They tell you not to fix a meeting before 11am at the Lions advertising festival in Cannes because the guests will either have been up so late toasting their own creativity, or are so jet-lagged after flying in from Los Angeles, that they will not show up. I should have listened.
Isis infographic detailing attacks by type (Institute for the Study of War)
Chilling though it is to read how the Islamic State of Iraq and the Levant (Isis) records its military and terrorist successes in a sort of company report, it is hardly surprising.
Isis, for all its brutality, is an organisation. Organisations need managing, and – in the words of management writer Peter Drucker – “what gets measured, gets managed”.
The Institute for the Study of War, the US-based group that analysed the Isis annual reports, actually headlined its briefing “Isis Annual Reports Reveal a Metrics-Driven Military Command”.
As interpreted by the institute, Isis’s metrics serve a similar purpose to those of a company. Read more
I met Carey Eaton only once, at a conference five weeks ago in Switzerland, far from Kenya, where he grew up, lived and built a thriving internet business. He was engaging, upbeat and generous with his time and knowledge.
When China’s Communist leaders under Deng Xiaoping launched their assault on the Tiananmen Square protesters in 25 years ago, they were supposedly following the socialist road and Marxist principles of proletarian rule. “Workers of all lands, unite!” declared Karl Marx and Friedrich Engels in the 1848 Communist Manifesto.
So concludes a new research paper that used data collected from tests compiled by the Swedish military on men born between 1952 and 1978, who were entering compulsory military service. It then tracked these men’s income, education and service as CEO of any Swedish company – both public and private, small and large. The sample included 1.3m men of whom about 41,000 served as a chief executives.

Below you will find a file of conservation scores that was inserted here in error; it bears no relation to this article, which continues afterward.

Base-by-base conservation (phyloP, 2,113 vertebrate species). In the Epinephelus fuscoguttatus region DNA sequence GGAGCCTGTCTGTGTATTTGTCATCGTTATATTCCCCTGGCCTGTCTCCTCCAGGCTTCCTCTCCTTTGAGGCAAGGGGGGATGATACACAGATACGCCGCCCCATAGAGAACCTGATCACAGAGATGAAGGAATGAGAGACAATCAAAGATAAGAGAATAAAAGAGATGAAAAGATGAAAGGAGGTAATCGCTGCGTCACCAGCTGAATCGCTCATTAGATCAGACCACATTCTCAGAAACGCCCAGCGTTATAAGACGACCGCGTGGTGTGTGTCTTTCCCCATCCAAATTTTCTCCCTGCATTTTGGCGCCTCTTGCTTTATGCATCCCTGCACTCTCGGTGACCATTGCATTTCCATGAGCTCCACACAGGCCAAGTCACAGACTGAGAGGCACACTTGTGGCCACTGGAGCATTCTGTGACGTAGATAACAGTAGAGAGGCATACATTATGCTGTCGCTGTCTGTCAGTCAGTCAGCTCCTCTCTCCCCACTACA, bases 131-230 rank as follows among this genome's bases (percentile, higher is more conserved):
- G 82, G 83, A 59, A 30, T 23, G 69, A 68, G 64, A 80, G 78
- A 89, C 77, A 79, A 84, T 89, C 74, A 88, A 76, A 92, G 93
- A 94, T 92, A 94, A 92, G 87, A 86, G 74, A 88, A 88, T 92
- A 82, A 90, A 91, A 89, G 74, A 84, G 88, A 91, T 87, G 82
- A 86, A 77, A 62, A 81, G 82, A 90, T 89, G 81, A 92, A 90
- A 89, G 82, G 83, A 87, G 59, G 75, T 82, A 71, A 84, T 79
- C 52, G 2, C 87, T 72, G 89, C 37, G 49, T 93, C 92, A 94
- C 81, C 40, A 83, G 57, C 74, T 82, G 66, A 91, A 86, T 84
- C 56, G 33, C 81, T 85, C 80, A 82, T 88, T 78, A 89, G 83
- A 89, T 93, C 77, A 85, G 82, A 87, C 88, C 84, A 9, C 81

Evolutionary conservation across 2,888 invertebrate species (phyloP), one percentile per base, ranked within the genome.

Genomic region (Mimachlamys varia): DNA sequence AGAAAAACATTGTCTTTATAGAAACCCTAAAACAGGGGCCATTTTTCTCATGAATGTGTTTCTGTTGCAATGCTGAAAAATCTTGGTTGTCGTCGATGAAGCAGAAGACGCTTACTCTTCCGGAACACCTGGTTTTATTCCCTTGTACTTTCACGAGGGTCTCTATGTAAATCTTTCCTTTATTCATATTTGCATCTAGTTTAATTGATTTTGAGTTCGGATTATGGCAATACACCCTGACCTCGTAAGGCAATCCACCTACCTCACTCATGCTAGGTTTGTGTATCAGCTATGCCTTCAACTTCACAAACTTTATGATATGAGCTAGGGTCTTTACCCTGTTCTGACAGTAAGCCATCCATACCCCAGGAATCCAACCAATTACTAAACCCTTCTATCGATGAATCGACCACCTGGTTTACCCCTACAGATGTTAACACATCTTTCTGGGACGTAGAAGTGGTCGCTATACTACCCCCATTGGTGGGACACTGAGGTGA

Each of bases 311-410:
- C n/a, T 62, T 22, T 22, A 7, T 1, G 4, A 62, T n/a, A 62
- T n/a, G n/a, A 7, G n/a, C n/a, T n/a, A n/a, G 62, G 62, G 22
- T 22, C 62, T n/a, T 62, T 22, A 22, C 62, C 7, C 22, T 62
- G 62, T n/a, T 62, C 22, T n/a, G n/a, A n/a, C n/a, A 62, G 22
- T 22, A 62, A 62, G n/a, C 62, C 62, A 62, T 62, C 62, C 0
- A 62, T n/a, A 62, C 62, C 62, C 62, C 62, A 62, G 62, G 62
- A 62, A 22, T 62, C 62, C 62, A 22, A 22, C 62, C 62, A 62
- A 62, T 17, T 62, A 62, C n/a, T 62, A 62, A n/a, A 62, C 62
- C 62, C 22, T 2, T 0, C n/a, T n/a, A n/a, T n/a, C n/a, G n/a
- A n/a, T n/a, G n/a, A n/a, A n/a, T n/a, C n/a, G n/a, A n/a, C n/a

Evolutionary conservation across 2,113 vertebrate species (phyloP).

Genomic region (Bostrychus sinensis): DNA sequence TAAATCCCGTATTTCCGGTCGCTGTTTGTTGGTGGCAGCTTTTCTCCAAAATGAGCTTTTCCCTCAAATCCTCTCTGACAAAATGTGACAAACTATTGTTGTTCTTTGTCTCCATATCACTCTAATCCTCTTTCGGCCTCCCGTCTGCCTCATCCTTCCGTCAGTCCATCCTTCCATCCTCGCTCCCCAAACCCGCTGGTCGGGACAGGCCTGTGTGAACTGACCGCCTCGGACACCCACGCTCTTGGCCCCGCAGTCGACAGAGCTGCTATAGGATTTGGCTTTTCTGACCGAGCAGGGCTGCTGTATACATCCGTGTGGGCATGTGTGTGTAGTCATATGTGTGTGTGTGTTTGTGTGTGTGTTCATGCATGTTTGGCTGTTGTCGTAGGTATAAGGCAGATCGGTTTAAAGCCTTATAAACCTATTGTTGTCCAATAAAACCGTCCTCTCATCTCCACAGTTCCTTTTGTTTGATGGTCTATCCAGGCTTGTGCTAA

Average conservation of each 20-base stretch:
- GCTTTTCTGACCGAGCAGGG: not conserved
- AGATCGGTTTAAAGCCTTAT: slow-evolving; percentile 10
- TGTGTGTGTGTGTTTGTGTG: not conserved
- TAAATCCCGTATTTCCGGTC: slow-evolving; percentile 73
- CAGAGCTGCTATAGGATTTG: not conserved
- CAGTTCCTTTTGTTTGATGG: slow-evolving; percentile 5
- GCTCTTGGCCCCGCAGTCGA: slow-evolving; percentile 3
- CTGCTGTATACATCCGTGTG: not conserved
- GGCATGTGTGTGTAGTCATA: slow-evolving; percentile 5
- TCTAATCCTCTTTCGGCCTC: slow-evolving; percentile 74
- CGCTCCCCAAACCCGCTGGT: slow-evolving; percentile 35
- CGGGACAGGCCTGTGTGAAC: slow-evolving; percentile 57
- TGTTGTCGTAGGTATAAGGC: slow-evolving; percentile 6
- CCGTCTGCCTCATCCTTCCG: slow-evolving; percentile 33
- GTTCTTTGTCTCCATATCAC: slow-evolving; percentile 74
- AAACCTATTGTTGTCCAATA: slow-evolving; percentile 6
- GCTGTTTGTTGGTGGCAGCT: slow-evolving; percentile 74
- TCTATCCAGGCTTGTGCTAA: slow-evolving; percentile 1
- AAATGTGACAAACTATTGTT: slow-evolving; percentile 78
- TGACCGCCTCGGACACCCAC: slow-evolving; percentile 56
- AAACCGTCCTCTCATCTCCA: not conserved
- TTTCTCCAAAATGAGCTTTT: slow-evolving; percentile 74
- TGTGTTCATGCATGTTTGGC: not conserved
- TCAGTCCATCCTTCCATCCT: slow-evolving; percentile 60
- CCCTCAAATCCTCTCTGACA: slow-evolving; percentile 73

The findings will add fire to the debate over high compensation for chief executives. Read more
Inefficiency is not a quality usually associated with Amazon but Jeff Bezos’s company is behaving as if it is a small, disorganised bookstore that cannot quite control its stock. “You want that book, do you? Very sorry but we have run out. We can order you another copy but they are taking a long time to arrive at the moment. How about buying another title instead?”
An artist's impression of the revamped bunks with en suite shower Photo: Transport Scotland/PA Wire
The revamp of the Caledonian Sleeper train service between Scotland and London looks like good news for the business travellers who account for half the traffic on that route.
Serco, the outsourcing group that has just snagged the franchise from FirstGroup, said more than £100m would be invested in new rolling stock that would come into service in 2018, with taxpayers footing much of the bill.
It already offers luxury sleeper services in Australia, including double beds at the very top end. The new Caledonian Sleeper carriages will feature berths for one or two travellers with an en suite toilet and shower, a safe, larger “hotel quality” towels and Shetland wool blankets (or duvets for the unpatriotic). Read more
When tycoons and world leaders meet – as they will at a conference today on inclusive capitalism in London, featuring the Prince of Wales, Bill Clinton and Christine Lagarde – you never see them exchange cards. If they do, I doubt they hang on to them. At the end of an international gathering a couple of years ago, someone went to check a billionaire speaker’s room in case he had left anything behind. The guest had tidied it himself – bed made, furniture neatly arranged. The only evidence of his stay was in the bin: business cards from dozens of hopeful high-level networkers.